By Friday, Saturday looked like it would be great and while Sunday looked bad in the morning by about 4 o’clock or so it was forecast to be VFR conditions. There might still be some cloud cover but it would be high enough (4-5,000′ overcast) that we could duck underneath after the Banning Pass and still finish our trip home. With a solid plan I asked them to drop Thomas off at 6:45 am Saturday.
At 6:45am on the nose I received a text that she was back with Thomas and we went out front to meet them. His coat had grown back just a little and she had bought him a little sweater to help keep him warm. A short drive to the airport followed by pre-flight and then we were loading up in the plane.
It was a beautiful morning to fly, the sky was clear and the air was cool. The plane climbed well as the propeller took advantage of the thicker cool air, and there was a misty haze hanging in the valleys. A lone hot air balloon stood out against the lighter haze below just south of Hemet.
It was a quick climb to 7,500′ where we were enjoying tailwinds and ground speeds in excess of 170 mph. There was an Airmet for low level turbulence and we found some of that rough air shortly after going through the Banning Pass. I told my wife that if it didn’t improve we would try 9,500′ so after bouncing around for a bit I called up ATC asking for a climb to 9,500′. (I have been told that in some places if you are on VFR Flight Following the controllers don’t want you to bother them with altitude changes. However, here the SoCal Approach folks seem to appreciate it so I always ask. If you have followed my other posts you remember a few times where ATC denied the altitude change because of conflicting traffic so I feel it is a good practice.)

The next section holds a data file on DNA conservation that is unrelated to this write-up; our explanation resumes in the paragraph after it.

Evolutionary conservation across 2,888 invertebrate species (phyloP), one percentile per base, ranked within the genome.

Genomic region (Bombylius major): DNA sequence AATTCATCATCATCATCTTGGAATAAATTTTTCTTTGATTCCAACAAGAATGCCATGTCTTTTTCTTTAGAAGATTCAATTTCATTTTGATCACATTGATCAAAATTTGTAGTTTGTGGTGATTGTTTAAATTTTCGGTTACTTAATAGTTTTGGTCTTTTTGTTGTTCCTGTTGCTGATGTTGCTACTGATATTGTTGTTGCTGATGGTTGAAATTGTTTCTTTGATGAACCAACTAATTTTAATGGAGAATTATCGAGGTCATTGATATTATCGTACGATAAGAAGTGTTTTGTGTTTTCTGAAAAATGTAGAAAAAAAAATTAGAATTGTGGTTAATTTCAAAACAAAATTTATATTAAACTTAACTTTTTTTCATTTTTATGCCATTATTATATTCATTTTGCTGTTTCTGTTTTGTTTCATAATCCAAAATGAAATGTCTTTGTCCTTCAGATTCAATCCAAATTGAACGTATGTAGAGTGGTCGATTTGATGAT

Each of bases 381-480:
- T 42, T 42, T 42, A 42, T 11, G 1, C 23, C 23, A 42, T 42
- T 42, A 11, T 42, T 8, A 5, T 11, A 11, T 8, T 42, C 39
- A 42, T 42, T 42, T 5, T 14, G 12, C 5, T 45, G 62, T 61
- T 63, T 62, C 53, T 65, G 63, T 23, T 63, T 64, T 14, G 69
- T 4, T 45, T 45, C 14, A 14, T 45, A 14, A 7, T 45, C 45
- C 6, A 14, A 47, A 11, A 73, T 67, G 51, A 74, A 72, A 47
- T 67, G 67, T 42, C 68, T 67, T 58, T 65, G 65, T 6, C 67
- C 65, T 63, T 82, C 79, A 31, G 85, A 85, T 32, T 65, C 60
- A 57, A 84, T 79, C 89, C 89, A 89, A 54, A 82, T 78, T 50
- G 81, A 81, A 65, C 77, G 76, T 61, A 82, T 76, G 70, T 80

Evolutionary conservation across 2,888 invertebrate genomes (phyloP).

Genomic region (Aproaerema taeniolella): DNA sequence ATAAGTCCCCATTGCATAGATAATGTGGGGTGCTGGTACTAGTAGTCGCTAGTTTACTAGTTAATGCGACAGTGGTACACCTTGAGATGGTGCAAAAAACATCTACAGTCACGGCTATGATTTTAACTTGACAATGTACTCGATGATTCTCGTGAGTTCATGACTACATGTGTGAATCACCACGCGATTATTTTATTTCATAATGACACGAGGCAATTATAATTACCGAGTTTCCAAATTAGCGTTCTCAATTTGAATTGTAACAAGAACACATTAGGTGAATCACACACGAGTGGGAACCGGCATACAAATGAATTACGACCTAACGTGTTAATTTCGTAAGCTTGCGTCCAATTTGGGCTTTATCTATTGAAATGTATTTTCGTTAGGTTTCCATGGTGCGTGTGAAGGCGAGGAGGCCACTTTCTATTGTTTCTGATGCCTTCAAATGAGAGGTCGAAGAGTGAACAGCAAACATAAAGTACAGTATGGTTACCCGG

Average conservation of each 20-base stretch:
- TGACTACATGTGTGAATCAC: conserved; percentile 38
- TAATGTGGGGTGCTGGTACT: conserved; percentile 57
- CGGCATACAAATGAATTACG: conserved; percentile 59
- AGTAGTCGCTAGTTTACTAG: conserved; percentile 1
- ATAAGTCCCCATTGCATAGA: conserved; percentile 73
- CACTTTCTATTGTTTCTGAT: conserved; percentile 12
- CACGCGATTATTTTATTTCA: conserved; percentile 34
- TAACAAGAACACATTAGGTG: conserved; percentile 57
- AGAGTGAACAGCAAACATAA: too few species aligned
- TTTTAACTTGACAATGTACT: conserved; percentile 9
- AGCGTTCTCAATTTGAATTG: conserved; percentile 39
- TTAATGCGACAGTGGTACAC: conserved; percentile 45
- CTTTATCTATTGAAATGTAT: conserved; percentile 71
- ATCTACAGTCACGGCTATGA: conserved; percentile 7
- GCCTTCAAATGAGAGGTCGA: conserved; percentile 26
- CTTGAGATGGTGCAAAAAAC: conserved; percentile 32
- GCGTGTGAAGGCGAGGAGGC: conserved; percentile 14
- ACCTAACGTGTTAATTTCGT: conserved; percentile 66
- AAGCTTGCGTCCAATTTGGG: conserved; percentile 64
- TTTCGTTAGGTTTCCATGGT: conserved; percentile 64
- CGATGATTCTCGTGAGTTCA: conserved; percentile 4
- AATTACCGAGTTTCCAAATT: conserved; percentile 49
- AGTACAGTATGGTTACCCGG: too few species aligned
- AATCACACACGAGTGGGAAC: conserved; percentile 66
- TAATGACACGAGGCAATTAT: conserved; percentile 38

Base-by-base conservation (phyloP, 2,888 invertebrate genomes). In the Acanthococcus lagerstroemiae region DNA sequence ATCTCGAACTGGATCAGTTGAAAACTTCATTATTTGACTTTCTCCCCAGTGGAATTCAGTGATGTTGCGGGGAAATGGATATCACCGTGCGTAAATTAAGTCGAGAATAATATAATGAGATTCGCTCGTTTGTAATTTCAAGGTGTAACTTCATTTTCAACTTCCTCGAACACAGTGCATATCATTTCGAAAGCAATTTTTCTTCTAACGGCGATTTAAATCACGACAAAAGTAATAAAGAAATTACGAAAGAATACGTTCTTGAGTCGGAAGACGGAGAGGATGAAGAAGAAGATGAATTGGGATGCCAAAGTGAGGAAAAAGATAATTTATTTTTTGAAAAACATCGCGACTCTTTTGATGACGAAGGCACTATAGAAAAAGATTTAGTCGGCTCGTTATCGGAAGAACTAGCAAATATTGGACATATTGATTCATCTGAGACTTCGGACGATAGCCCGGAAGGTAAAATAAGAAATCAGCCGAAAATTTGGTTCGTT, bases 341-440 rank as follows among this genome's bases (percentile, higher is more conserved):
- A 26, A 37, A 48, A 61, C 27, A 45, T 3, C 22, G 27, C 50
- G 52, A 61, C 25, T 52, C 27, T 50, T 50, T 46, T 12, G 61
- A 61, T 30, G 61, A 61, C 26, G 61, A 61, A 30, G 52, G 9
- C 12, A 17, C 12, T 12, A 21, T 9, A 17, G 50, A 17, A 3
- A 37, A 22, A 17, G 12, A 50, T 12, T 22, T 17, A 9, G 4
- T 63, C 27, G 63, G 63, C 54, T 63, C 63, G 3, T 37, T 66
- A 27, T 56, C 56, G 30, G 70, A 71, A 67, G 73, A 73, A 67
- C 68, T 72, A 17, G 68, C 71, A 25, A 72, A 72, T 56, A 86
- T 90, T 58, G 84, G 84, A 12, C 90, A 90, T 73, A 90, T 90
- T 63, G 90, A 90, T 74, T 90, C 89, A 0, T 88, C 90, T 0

Whether it was smoother because we were higher or because we were further from the mountains I don’t know, but I know that my wife appreciated it.
It was a busy morning in the skies around Phoenix. I heard ATC deny two planes passage through the VFR corridors and a third that was told to hold outside the Bravo airspace. Chandler tower instructed me to make straight in for runway 4L and to call at a four mile final but as I was passing a five mile final the tower called us up again and cleared us to land.
I stopped at the fuel pump and my wife and son walked over to the terminal with Thomas to meet the lady picking him up. Once fueled I taxied over to the transient parking and tied the plane down. We learned that the rescue takes in 8-10 dogs a month and that there is a big demand for Pomeranians there in the Phoenix area and a lot of them in shelters in California. She said they used to have a pilot that made regular flights for them but he had moved to another part of the country. I told her that I frequently fly from SoCal to Phoenix and would let them know anytime I was flying to see if they needed help with transport. It was a lot of fun to help out.
Sunday November 5th, 2017
We had a great time visiting family but there was still one more leg of the trip to fly, the return trip home. I checked on the weather Saturday afternoon and Sunday morning. It was looking like we would need to leave by 4:30pm AZ time to be back over the Palm Springs area as the sun went down and it began to get dark. If the skies were going to be clear I would have planned for 30 minutes later but it was possible we would need to duck under a 4-5,000′ overcast layer and I didn’t want to do that in the dark.
The flight back was much slower… That great tailwind we had on the way East was right in our face on the way back West. Ground speeds hung around the 140 mph mark, dropping as low as 115 mph as we approached the Banning Pass. I was glad we were in the Mooney, if we had been in one of the Cherokees I trained in the traffic below us would have been passing us. It was a beautiful flight back, and somewhere north of the Salton Sea I passed 200 hours of flight.